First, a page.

by Christopher Dodson
Executive Director, North Dakota Catholic Conference
November 2005

This month’s column looks at several issues and developments.

Last month I wrote about the wisdom of appointing a health care agent to make health care decisions for you if you cannot make or communicate those decisions yourself. The North Dakota Catholic Conference now has a health care directive form for use by the state’s Catholics.

The form meets the requirements of North Dakota law and incorporates Catholic concerns regarding ethical decision-making and spiritual issues. The form also reflects practical advice church, health care, and community leaders have shared with us. The form, for example, starts with the option of appointing a health care agent, since that is the preferred method.

You may also come across a “statutory form” and information resource developed by a coalition of organizations that have worked to improve the use of health care directives in the state. Catholics can look at this “non-sectarian” information as an additional resource. No one is legally obligated to use the statutory form for a health care directive. Catholics in the state are encouraged to consider using the form prepared by the North Dakota Catholic Conference. However, the statutory form includes some open-ended questions that might be useful for discussion purposes.

Anyone can get the Catholic health care directive materials by downloading them at or by calling the North Dakota Catholic Conference at 1-888-419-1237.


Wake Forest University sociology professor, David Yamane, has written a book on the work of state Catholic conferences. People interested in how the Church engages in public policy questions at the state level, should read this book. Currently in the United States, state governments, rather than just the federal government, address most of the public policy issues of concern to the Church. Yamane’s book, however, is the only recent serious study of the activities of state Catholic conferences.

The book,
The Catholic Church in State Politics: Negotiating Prophetic Demands & Political Realities is published by Rowman & Littlefield and is available through most on-line bookstores.


The federal Eighth Circuit Court of Appeals, which includes North Dakota, will hear arguments in a case involving Nebraska’s definition of marriage. A lower court struck down Nebraska’s constitutional amendment, contending that it violated the U.S. Constitution. North Dakota’s constitutional language on the issue is different, but an adverse ruling could impact our state’s law.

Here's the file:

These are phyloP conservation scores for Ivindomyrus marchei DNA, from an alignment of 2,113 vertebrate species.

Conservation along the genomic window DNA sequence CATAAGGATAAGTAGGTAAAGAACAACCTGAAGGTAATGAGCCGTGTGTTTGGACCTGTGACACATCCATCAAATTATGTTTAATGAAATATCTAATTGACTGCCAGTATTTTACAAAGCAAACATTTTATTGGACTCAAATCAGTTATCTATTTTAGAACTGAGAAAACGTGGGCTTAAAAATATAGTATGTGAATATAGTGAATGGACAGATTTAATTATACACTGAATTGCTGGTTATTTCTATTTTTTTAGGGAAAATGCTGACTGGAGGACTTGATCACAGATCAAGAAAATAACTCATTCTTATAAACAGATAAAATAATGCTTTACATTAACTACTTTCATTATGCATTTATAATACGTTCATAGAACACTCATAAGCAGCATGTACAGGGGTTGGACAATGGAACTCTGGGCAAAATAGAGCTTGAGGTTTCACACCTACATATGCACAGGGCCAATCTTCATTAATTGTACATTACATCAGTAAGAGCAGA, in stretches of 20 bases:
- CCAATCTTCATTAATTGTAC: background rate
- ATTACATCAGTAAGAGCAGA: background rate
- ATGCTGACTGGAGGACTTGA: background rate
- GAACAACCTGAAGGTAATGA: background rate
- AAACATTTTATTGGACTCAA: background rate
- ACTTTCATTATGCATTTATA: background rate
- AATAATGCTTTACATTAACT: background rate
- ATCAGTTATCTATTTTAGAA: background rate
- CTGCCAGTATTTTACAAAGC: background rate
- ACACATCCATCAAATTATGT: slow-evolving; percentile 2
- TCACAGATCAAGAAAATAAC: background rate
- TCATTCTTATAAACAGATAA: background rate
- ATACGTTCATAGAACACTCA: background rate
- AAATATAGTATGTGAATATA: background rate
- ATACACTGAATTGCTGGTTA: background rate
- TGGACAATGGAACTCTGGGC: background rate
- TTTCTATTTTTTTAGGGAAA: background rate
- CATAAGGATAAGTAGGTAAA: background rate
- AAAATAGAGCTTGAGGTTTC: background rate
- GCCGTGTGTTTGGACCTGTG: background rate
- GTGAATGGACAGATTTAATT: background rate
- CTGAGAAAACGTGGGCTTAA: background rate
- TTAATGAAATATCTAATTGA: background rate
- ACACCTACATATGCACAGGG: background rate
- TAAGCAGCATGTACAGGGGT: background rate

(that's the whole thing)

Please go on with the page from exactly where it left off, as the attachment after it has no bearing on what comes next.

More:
The North Dakota Catholic Conference joined the Nebraska Catholic Conference and all the other state Catholic conferences and dioceses in the Eighth Circuit to file an
amicus curiae (“friend of the court”) brief in support of Nebraska’s appeal of the lower court decision. One of the issues on appeal is whether the state has a legitimate interest in defining marriage as between a man and a woman and preventing “quasi-marriages” through another name. The amicus brief explains the state’s interest this way:

Marriage, by its nature, is an institution derived from the complementarity of the sexes that exists when one man and one woman commit themselves, before the community, to each other and the possibility of children. Because the institution is rooted in the community and serves as the basis of the family, it is an essential component of the common good. The State has legitimate, indeed compelling, interests in ensuring a stable legal and societal framework for the creation of healthy families, providing a suitable environment for the development of children and in promoting social investment in the community. In light of these interests, the State may seek to safeguard the institution of marriage from being undermined or its functions compromised by same-sex marriages or same-sex, quasi-marital legal relationships such as civil unions and domestic partnerships.

A year after North Dakota voters overwhelmingly approved its constitutional definition of marriage, there are some who still think that the measure was based in hostility toward homosexuals or rooted solely in religious dogma. The above statement, which reflects Catholic social teaching on the matter, convincingly demonstrates that this is not the case.

Incidentally, several states also filed an
amicus brief in support of Nebraska’s position. North Dakota Attorney General Wayne Stenehjem signed on to that brief on behalf of North Dakota.